Atopic dermatitis is a complex itchy inflammatory skin condition that commonly starts in infancy. Its causes include both genetic and environmental factors. The common symptoms are dry and itchy skin, rashes and inflammation.
Atopic dermatitis or atopic eczema is a frequently occurring chronic relapsing, inflammatory skin disorder of unknown cause, characterized by severe pruritus, erythematous papules, vesicles and crusts which typically occur on the flexural surfaces of the extensor surfaces of the extremities.
The term “atopic” refers to an allergic diathesis, and “dermatitis” refers to inflammation of the skin. It is characterized by intense itching leading to scratching which may result in lichenification (thickening of the skin) with typical lesions on various parts of the body.
Affected individuals often have other atopic diseases such as allergic rhinitis (hay fever), asthma and food allergy, which together constitute a cluster of conditions known as atopy or atopic syndrome.
Atopic dermatitis (AD) is a type of eczema, which is a skin disease that causes patches of dry, itchy and inflamed skin. It also causes small bumps. These symptoms often appear on the face, feet or hands, but can also crop up on other parts of the body.
Atopic dermatitis usually appears during early childhood, although it can occur in adults. The condition is often chronic and may clear up for periods of time before returning. In some cases, atopic dermatitis may be accompanied by asthma or seasonal allergies.
It’s important to note that atopic means “allergy related.” AD is not caused by an allergy, but people with the disease are more likely to develop certain allergic conditions.
Atopic dermatitis (AD) is a chronic skin disorder that causes dry skin, itching, and rashes. It is a form of eczema, which is a general term for inflammatory conditions that affect the skin.
AD can be mild or severe. Flare-ups may occur from time to time or almost constantly. The main symptom of AD is itching. When you scratch your skin, it becomes thick and leathery, with a red or brownish color.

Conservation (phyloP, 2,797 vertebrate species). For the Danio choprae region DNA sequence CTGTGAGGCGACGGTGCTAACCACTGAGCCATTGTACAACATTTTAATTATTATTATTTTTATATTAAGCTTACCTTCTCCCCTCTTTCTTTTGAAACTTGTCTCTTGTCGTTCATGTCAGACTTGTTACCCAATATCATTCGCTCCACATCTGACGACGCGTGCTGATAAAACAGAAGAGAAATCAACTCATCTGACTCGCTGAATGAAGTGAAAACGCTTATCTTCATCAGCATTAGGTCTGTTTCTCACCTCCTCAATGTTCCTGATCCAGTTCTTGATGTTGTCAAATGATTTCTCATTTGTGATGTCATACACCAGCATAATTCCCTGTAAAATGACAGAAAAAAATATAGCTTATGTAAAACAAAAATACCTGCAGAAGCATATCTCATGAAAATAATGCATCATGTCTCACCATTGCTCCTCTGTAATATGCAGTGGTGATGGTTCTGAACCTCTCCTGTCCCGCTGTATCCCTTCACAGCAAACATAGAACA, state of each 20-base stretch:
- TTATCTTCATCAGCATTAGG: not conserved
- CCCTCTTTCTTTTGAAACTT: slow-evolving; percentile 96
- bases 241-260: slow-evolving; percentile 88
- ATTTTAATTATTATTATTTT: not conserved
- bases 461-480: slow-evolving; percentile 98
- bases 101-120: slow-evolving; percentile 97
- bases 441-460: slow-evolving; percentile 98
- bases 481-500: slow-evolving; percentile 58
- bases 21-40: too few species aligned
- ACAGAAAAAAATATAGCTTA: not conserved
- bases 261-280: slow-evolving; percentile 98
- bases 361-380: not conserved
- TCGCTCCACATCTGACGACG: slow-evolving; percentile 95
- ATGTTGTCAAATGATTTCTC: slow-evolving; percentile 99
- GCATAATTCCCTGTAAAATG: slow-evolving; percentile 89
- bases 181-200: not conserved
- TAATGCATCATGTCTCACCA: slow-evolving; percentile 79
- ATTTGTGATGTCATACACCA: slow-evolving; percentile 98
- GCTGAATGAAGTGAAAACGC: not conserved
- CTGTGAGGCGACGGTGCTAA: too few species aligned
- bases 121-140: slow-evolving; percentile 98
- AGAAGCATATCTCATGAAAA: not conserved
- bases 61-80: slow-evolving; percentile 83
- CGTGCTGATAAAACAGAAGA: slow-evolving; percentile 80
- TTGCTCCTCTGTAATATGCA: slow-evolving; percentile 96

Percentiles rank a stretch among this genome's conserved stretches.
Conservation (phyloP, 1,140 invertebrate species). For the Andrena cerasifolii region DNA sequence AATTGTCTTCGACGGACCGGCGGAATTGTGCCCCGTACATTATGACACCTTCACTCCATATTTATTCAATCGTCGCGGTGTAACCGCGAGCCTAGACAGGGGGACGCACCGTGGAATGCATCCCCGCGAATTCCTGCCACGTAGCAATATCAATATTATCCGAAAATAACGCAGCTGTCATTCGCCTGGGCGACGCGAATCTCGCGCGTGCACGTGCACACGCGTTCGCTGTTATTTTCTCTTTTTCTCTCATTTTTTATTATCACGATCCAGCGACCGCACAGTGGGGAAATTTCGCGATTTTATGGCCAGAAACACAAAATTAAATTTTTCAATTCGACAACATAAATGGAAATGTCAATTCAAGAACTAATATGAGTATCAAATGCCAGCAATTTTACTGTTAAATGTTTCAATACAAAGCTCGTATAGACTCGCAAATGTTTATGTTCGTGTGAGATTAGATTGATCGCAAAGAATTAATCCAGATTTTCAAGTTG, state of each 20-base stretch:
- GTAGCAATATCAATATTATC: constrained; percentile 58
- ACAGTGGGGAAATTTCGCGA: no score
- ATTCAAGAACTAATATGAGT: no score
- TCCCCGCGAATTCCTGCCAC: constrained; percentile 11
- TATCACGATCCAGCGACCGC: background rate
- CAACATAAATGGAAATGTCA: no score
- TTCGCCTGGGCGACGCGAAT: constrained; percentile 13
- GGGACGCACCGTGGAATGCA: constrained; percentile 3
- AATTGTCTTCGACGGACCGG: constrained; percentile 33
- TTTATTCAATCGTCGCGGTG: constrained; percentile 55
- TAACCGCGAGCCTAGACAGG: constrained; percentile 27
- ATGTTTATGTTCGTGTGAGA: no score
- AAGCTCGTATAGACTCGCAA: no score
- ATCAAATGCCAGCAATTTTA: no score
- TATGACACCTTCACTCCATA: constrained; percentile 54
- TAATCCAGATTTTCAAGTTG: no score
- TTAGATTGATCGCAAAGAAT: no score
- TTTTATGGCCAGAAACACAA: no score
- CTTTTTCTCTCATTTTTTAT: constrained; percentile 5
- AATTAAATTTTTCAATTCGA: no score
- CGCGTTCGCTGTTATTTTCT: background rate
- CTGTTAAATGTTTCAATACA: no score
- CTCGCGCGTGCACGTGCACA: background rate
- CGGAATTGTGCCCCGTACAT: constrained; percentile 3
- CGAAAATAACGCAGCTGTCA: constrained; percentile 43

There is no cure for AD. But many treatments can help improve the symptoms and prevent flare-ups.
Atopic dermatitis (AD) is a chronic, inflammatory skin condition that affects up to 20 percent of children and 3 percent of adults in the United States. The disease is characterized by dry, itchy skin and rashes that flare up periodically. It can be treated but not cured.
The word “atopic” describes conditions such as AD that involve an allergic reaction. A person with AD is likely to have allergies or asthma too. In fact, a person may develop all three of these conditions over time.
Atopic dermatitis is more common in children than adults, although it can affect people at any age. It sometimes goes away completely for periods of time — especially in childhood — but tends to return later in life. Some people outgrow it entirely as they mature into adulthood.
Atopic dermatitis is a chronic, itchy skin disease that may also be referred to as eczema. Dermatitis simply means inflammation of the skin, and atopic refers to an allergy. So, atopic dermatitis is an allergic reaction on the skin. The word eczema is a synonym for atopic dermatitis in Europe. The majority of people who have atopic dermatitis develop it before the age of five years old.
Atopic dermatitis is not contagious and cannot be spread by contact with another person who has the disease. It occurs more often in children than adults, but many children outgrow their atopic dermatitis as they reach adulthood. For others, the disease continues in adulthood or even starts later in life.
The most common form of atopic dermatitis affects infants between two months and one year of age. In infants, the rash typically appears on the cheeks, forehead and scalp; in older children and adults it typically appears on the elbows, knees and ankles.
The symptoms of atopic dermatitis vary from person to person and can change over time or differ depending upon which part of the body is affected. Symptoms may include:
* Dry skin that becomes red and irritated after exposure to irritants such as deter
Atopic dermatitis, also known as eczema, is a chronic skin condition that affects the upper layers of skin. It is an inflammatory skin condition that results in itchy, red, and dry patches of skin. Atopic dermatitis affects people of all ages, but it is much more common in infants and children. These patches of skin can be so itchy that it causes people to scratch themselves until they are raw and bleeding. There are many treatments for atopic dermatitis that you can use to prevent or ease the symptoms.